Available from Cambridge University Press
Right of Election:
in the corporation
Number of voters:
|c. Mar. 1604||SIR GODDARD PEMBERTON|
|c. Mar. 1614||ROWLAND ST. JOHN|
|20 Nov. 1620||SIR CHARLES MONTAGU|
|15 Jan. 1624||SIR CHARLES MONTAGU|
|3 May 1625||SIR CHARLES MONTAGU|
|c. Jan. 1626||SIR THOMAS DACRES|
|14 Feb. 1626||SIR GEORGE SONDES vice Dacres, chose to sit for Hertfordshire|
|13 Feb. 1628||SIR GEORGE SONDES|
A small market town on the east bank of the River Nene, Higham Ferrers received a charter in 1556 which vested government of the town in a corporation consisting of a mayor, seven aldermen and 13 ‘capital burgesses’; it also conferred upon the borough the right to send one Member to Parliament.1 Before 1640 the franchise rested exclusively with the corporation.2 The borough was technically part of the duchy of Lancaster, but the duchy showed no interest in its elections during the early Stuart period. Patronage was shared between various local gentry interests, but from 1620 was dominated by the Montagu family of Boughton.
Sir Goddard Pemberton, whose family owned the nearby estate of Rushden, was a kinsman by marriage of the steward of the manor of Higham Ferrers, Sir John Stanhope I*. Following his election to James’s first Parliament, Pemberton may have helped the borough to obtain a new charter, which passed the seal on 6 July 1604.3 This authorized the corporation to hold two weekly markets and four annual fairs, but these additional privileges seem to have done little to increase either the town’s population or its prosperity. Higham Ferrers was represented in the Addled Parliament by Rowland St. John, who lived eight miles away at Bletsoe, in Bedfordshire.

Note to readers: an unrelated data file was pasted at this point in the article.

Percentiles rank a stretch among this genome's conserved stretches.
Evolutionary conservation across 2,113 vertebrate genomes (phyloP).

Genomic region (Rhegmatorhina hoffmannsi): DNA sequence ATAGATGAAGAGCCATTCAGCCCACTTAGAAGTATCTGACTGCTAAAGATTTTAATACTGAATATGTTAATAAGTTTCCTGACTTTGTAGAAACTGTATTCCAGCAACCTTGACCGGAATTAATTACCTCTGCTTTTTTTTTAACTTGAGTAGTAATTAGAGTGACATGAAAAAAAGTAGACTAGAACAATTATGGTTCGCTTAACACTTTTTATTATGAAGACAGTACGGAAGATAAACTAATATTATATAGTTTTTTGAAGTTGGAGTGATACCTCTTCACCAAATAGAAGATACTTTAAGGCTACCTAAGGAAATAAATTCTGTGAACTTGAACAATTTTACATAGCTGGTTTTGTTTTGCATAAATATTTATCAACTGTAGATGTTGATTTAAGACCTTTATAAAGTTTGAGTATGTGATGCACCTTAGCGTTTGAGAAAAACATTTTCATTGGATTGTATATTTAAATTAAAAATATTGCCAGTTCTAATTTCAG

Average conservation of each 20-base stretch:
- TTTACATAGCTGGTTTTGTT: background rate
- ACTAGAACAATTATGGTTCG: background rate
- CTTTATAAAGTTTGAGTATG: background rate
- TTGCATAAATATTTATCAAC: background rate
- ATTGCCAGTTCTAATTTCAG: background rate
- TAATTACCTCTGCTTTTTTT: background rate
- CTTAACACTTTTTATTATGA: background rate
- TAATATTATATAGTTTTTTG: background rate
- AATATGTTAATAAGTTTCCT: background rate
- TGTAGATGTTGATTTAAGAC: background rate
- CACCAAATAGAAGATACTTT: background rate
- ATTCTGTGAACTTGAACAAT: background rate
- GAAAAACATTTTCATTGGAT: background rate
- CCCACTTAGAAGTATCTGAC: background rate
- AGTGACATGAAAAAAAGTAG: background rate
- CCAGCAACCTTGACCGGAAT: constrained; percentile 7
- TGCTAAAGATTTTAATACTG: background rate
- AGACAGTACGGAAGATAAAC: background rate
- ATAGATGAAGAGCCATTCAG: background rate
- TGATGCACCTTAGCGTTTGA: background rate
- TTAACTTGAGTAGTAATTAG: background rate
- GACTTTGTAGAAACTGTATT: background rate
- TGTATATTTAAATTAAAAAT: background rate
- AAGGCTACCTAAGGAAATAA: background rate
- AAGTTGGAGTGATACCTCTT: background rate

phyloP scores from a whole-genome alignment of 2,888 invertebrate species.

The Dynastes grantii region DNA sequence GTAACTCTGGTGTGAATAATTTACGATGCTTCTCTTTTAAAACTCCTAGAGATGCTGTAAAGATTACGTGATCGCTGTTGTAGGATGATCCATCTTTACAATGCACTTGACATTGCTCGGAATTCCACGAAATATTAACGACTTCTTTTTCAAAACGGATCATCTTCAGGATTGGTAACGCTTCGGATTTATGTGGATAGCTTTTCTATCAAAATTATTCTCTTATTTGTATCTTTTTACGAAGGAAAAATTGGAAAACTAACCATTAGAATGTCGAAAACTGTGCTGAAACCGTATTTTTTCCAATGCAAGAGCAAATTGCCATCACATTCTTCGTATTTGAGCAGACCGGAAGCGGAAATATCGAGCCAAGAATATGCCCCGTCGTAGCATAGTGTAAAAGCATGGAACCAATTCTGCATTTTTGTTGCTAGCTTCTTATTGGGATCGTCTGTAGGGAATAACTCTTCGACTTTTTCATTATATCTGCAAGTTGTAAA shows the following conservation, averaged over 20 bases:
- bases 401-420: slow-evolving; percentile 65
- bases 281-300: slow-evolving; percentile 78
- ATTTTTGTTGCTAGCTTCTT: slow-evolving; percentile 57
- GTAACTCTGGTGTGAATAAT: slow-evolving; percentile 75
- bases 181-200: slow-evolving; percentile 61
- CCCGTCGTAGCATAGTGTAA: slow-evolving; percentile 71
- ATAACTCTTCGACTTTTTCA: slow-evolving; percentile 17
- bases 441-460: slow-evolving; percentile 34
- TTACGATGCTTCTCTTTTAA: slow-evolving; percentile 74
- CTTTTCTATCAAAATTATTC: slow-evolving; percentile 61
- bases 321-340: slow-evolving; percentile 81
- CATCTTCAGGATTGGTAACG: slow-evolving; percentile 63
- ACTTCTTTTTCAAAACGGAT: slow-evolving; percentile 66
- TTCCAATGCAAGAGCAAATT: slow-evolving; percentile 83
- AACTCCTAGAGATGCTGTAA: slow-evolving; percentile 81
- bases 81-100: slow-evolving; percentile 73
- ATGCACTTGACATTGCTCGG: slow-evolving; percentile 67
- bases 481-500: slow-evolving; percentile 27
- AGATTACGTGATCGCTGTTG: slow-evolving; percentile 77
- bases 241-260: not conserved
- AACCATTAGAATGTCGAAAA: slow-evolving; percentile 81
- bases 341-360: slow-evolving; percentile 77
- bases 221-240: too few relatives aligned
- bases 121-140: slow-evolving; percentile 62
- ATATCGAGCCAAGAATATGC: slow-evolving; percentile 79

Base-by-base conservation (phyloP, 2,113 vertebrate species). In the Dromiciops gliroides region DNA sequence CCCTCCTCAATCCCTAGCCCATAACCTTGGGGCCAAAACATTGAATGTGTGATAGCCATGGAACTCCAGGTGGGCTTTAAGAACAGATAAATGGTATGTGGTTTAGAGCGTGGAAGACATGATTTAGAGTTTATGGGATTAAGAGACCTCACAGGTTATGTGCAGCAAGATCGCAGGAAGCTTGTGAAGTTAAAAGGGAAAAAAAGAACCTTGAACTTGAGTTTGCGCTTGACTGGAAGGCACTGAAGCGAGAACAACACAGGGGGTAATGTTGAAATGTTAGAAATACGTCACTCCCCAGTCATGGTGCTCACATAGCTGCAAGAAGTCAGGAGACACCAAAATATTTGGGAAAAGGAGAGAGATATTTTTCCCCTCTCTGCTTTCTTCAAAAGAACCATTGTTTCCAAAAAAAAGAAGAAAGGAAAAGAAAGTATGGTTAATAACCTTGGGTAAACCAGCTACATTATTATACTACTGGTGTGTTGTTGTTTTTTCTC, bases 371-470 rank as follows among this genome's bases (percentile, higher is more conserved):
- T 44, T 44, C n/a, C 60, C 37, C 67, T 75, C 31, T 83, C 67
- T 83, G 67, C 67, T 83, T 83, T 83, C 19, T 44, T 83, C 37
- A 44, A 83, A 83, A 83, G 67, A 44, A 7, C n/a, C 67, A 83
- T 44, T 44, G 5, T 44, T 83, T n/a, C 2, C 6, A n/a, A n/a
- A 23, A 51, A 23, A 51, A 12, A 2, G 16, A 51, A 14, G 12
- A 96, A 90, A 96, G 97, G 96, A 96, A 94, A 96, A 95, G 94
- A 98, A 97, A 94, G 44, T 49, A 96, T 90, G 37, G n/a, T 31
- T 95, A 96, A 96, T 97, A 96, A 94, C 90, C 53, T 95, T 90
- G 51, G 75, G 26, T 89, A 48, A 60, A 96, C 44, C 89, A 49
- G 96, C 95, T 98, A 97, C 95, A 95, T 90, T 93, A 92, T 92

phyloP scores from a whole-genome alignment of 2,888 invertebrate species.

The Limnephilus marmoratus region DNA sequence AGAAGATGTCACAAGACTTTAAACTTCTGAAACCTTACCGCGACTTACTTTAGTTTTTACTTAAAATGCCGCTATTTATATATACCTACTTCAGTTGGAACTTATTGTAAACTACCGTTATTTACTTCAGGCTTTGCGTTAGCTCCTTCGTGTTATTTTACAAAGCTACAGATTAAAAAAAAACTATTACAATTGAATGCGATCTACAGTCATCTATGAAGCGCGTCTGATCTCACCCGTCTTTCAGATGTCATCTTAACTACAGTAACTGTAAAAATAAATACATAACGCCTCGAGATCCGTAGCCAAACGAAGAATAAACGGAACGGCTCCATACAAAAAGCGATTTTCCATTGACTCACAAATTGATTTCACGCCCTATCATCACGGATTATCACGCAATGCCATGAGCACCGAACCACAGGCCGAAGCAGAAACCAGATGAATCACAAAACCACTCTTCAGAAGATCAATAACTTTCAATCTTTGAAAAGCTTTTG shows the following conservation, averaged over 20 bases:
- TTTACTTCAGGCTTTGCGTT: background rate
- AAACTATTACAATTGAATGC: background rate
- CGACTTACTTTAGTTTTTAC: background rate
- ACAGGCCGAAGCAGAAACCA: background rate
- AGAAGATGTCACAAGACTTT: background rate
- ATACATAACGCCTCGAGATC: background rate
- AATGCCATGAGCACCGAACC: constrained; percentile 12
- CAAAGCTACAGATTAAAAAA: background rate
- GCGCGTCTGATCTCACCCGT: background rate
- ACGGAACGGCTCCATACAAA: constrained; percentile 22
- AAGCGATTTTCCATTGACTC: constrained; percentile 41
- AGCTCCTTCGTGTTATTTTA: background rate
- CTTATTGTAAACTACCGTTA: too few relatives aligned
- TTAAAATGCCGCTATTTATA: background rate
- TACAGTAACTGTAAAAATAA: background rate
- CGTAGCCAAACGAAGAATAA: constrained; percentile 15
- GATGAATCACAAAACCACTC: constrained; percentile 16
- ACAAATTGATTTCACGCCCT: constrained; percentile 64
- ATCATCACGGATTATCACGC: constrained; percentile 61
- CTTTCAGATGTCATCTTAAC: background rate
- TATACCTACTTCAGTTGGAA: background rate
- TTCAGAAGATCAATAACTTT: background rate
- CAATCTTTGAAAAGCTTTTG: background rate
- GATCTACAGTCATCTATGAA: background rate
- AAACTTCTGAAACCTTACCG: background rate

In the next three elections the Northamptonshire magnate, Sir Edward Montagu*, secured the return of his brother and London agent, Sir Charles, ‘by common assent and consent’. Following the latter’s death, in 1626 Lord Montagu (as Sir Edward had now become) requested the seat for his nephew, Sir George Sondes, but he failed to give the corporation sufficient notice.4 Consequently, Sir Thomas Dacres, a Hertfordshire gentleman whose family had owned the college of Higham Ferrers and its appurtenances since1543, was elected with the support of the corporation.5 However, Dacres subsequently chose to sit for Hertfordshire, and was replaced by Sondes, who was re-elected in 1628.
Authors: Virginia C.D. Moseley / Rosemary Sgroi
- 1. VCH Northants. iii. 269-71.
- 2. Northants. RO, FH3467; A.N. Groome, ‘Higham Ferrers Election in 1640’, Northants. P and P (1958), pp. 243-51.
- 3. CSP Dom. 1603-10, p. 129.
- 4. V. Hodges, ‘The Electoral Influence of the Aristocracy 1604-41’ (Columbia Univ. Ph.D. thesis, 1977), p. 311.
- 5. C2/Jas.I/D13/25.